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A Week in Ireland: Day one — Carton House (Montgomerie)

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Rather than write about why Michelle Wie shouldn’t be playing this week, I’ve decided to revisit my 2005 trip to Ireland — a precursor to the Ryder Cup that was supposed to be written for the National Post. It never happened, largely because of a switch in travel editors. Oh well — I can do a better job in more detail here.

So here it goes anyway — a trip to Ireland leaving on a Friday night and returning the following Saturday. It involved three good friends — Fairway Stevie Waxman, golf architect Ian Andrew, and his father, Gerry. I’ll follow this one with a piece about my 2006 trip to Scotland later in the month.

I’m not going to bother getting into the nuances of heading to Ireland; needless to say there was a significant hiccup involving Air Canada. We almost weren’t allowed on the plane, and then through some strange twist of fate, we managed to snag three tickets in first class (we were meeting Gerry in Dublin).

After a lengthy flight and grabbing the rental car, we went directly to our first stop — Carton House’s Montgomerie.golf course. Golf architect Mark Fine had suggested that, if we had time we should stop by the course, which only opened in recent years.

I’m generally pretty suspect of “new” links. Besides, Carton House wasn’t going to be Kingsbarns. After all, there wasn’t a sea anywhere near the course, which was located about an hour south-west of Dublin. In fact, I didn’t really expect anything more than a warm-up round after a night on the plane.

Thankfully, what we received was more than I’d anticipated. Carton House’s Montgomerie course, actually designed by European Golf Design, was a pretty strong heathland layout that wandered through a wide, slightly rolling field framed by some thick fescue.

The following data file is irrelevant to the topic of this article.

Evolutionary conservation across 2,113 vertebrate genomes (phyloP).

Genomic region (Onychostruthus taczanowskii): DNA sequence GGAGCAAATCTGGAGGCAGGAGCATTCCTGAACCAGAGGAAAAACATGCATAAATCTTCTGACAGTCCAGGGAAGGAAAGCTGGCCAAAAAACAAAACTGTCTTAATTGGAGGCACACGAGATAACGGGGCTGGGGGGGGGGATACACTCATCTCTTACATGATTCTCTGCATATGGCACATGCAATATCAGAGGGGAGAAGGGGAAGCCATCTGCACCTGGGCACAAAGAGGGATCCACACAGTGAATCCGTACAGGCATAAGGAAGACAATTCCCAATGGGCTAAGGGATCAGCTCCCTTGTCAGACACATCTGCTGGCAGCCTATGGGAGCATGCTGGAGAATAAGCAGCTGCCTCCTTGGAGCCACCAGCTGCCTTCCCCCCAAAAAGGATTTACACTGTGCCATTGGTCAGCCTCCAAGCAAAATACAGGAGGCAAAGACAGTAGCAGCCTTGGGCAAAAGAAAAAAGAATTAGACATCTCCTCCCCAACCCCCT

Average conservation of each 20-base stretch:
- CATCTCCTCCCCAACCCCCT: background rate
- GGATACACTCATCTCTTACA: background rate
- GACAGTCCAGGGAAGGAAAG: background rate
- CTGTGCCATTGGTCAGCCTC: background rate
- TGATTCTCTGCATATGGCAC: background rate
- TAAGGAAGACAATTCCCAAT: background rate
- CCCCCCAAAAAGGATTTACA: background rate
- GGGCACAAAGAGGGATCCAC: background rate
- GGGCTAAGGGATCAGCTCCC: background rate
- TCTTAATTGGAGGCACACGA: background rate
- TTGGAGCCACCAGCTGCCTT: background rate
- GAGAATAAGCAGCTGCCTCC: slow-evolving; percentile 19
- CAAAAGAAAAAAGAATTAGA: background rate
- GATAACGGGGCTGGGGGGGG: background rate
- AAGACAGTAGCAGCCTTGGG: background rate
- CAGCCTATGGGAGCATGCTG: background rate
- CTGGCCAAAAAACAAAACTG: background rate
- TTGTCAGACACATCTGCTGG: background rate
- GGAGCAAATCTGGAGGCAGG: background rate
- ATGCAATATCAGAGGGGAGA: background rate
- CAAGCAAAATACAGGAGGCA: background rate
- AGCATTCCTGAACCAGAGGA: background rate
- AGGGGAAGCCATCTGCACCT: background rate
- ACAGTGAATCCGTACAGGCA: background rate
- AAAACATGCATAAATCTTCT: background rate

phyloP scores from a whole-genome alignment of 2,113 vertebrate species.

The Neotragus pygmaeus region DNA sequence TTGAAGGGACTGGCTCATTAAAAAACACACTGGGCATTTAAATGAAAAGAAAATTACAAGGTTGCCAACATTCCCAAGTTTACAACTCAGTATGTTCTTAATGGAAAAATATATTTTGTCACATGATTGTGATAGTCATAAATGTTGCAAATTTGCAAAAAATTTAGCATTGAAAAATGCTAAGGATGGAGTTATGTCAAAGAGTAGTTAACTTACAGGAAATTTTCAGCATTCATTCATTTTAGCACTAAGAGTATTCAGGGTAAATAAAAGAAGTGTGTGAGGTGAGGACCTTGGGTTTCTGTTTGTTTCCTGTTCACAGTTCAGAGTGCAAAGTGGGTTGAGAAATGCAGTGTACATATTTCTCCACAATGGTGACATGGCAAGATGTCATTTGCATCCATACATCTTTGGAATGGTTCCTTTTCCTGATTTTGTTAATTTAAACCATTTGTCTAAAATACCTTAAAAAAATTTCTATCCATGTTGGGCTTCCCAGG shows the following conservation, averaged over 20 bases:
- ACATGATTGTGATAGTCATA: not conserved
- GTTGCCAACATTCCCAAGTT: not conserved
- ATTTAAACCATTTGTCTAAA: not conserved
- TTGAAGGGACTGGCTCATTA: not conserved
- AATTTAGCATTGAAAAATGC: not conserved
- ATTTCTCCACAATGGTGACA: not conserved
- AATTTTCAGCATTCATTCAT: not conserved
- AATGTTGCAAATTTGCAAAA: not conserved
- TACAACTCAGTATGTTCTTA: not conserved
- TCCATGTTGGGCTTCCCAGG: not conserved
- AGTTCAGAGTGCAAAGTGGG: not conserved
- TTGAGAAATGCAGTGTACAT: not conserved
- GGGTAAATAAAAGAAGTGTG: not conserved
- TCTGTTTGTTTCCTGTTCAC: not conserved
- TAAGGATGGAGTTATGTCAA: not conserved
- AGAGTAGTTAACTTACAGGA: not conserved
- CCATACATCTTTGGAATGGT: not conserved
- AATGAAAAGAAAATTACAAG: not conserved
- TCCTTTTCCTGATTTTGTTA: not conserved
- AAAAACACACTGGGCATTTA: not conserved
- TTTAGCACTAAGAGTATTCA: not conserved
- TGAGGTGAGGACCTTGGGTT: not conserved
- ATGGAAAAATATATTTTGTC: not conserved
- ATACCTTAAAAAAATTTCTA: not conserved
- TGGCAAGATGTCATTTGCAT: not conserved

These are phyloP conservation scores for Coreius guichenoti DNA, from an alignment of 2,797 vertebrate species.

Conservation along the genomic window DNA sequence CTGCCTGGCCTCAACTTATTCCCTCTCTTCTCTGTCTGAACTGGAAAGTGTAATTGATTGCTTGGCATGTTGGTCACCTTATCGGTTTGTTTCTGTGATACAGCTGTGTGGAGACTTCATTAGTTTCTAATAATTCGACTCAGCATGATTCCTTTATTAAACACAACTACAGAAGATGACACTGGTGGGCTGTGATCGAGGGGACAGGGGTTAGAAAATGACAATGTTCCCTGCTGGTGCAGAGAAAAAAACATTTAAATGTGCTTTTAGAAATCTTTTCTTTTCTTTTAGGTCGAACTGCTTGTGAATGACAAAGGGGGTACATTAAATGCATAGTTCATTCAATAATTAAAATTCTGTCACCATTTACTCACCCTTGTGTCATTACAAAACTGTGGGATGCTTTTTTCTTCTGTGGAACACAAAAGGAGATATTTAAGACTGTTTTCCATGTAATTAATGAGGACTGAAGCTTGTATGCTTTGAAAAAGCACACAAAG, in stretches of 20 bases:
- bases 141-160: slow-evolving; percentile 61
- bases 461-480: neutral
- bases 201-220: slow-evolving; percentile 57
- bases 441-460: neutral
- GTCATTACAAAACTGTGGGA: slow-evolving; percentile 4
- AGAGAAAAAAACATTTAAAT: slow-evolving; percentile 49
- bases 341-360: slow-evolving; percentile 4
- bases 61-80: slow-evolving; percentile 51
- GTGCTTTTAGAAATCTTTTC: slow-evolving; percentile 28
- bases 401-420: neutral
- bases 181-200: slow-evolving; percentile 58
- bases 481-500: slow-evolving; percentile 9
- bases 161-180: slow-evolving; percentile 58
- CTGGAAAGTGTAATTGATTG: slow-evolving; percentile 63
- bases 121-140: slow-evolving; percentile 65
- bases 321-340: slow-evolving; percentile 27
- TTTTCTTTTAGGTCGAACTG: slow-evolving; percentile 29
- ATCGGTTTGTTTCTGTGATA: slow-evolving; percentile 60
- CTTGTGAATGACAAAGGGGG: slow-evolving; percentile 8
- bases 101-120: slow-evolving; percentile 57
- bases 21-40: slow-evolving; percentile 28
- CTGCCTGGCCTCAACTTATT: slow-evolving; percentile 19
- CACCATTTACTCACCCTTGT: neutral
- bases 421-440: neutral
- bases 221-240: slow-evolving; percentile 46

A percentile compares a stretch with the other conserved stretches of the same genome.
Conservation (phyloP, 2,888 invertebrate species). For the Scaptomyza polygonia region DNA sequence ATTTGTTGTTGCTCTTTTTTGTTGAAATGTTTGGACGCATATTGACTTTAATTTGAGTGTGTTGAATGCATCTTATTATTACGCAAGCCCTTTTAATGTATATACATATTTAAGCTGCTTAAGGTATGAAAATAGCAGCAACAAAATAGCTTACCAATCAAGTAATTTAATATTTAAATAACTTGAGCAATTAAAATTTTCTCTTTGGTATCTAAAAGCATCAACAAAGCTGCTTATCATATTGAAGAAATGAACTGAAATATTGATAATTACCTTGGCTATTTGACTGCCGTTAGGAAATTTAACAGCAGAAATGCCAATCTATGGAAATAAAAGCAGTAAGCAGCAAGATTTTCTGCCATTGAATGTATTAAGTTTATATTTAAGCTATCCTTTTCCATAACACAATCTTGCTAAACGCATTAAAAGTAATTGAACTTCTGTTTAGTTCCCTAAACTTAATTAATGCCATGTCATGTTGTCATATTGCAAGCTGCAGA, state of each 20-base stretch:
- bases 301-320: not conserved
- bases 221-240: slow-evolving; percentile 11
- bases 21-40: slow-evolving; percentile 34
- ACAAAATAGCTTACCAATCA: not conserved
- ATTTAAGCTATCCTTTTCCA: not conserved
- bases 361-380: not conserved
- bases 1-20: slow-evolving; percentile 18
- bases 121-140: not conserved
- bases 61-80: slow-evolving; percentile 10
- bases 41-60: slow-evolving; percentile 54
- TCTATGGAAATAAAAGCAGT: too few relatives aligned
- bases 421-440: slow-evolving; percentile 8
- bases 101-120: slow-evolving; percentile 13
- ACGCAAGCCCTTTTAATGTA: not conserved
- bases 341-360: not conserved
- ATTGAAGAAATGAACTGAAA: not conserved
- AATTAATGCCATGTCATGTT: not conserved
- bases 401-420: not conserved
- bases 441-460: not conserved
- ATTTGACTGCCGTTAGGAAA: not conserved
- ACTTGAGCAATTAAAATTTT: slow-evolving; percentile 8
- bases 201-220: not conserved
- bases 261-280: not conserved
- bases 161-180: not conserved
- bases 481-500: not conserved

Subtle is generally the term of the day at Carton House’s Monty course. Nothing is overwhelming, from the fairways, which are punctuated by well-placed bunkers that forced strategic play, to the greens, which rolled, but didn’t have any of the strange swails one might find on a similar course designed by Colt or Park.

That doesn’t mean the course is lacking teeth. Holes like the long par three third (210 yards), with a slightly pushed up green, create trouble even on land that might not immediately lend itself to great golf.

The course isn’t uniformly exceptional; several holes on the back stretch after the short (and quite intriguing 13th) run in the same direction, all with tee shots that favour a left to right fade. That’s not to say the stretch of golf coming home isn’t good — it is just a touch repetitive. And though the green site on the 18th is picturesque, one has to wonder why the green wasn’t placed on the other side of the majestic river that rests to the right, making for a fantastic close.

Still, the Montgomerie course was far better than expected, and looked much more intriguing than the parkland-style O’Meara sister course, which appears carved from the same character as Arnold Palmer’s K Club track.

The astounding thing about Irish golf is the fact that many of its inland courses — the previously mentioned K Club, Druids Glen and the like — mimic American parkland designs. I really have no understanding of why a North American would travel all the way to Ireland just to play North American-style golf. With that in mind, Carton House (part of a larger development that involves a hotel and housing) has generally got it right. Its attempt at a heathland layout doesn’t feel forced and was tough enough without being overwhelming.

With all of this in mind, Carton House’s Montgomerie course was far better than anticipated. It offered a nice start to a trip that included tougher and stranger links. Well worth a look.

Tomorrow: Portmarnock and The Island

The details: Day one — Carton House Montgomerie

Scorecard can be found here.

Green fee (peak season): ‚¬115 to ‚¬135

Carton House website.

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Robert Thompson

A bestselling author and award-winning columnist, Robert Thompson has been writing about business and sports, and particularly golf, for almost two decades. His reporting and commentary on golf has appeared in Golf Magazine, the Globe and Mail, T&L Golf and many other media outlets. Currently Robert is a columnist with Global Golf Post, golf analyst for Global News and Shaw Communications, and Senior Writer to ScoreGolf. The Going for the Green blog was launched in 2004.

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